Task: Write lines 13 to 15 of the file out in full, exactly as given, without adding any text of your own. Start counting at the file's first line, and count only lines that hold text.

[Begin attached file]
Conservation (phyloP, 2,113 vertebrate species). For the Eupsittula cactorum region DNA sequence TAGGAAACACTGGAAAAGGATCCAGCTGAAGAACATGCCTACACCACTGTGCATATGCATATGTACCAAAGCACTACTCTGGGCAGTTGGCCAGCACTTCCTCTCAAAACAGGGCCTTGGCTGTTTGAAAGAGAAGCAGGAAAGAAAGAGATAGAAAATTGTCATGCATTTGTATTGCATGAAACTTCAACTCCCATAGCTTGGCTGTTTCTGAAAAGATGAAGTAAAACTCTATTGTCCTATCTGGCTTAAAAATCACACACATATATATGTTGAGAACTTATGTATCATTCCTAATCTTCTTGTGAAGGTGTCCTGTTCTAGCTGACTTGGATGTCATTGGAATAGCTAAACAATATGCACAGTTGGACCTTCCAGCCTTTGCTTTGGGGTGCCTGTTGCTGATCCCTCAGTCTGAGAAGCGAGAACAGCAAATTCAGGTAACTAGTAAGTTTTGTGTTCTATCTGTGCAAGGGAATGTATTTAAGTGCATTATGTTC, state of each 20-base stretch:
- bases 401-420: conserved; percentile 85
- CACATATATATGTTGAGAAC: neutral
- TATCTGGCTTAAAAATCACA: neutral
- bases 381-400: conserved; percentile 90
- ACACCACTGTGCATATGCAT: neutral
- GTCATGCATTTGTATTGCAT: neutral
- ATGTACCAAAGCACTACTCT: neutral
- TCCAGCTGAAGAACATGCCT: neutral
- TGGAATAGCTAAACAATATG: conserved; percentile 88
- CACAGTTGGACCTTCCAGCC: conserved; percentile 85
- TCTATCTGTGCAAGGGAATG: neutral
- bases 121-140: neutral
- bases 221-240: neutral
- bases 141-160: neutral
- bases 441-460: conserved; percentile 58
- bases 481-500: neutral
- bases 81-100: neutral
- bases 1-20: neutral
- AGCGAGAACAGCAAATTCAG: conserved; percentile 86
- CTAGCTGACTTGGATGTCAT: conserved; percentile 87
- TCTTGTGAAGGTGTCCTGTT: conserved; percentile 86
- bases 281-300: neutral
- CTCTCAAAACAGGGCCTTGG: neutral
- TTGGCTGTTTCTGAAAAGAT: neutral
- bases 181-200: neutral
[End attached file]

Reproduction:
- bases 121-140: neutral
- bases 221-240: neutral
- bases 141-160: neutral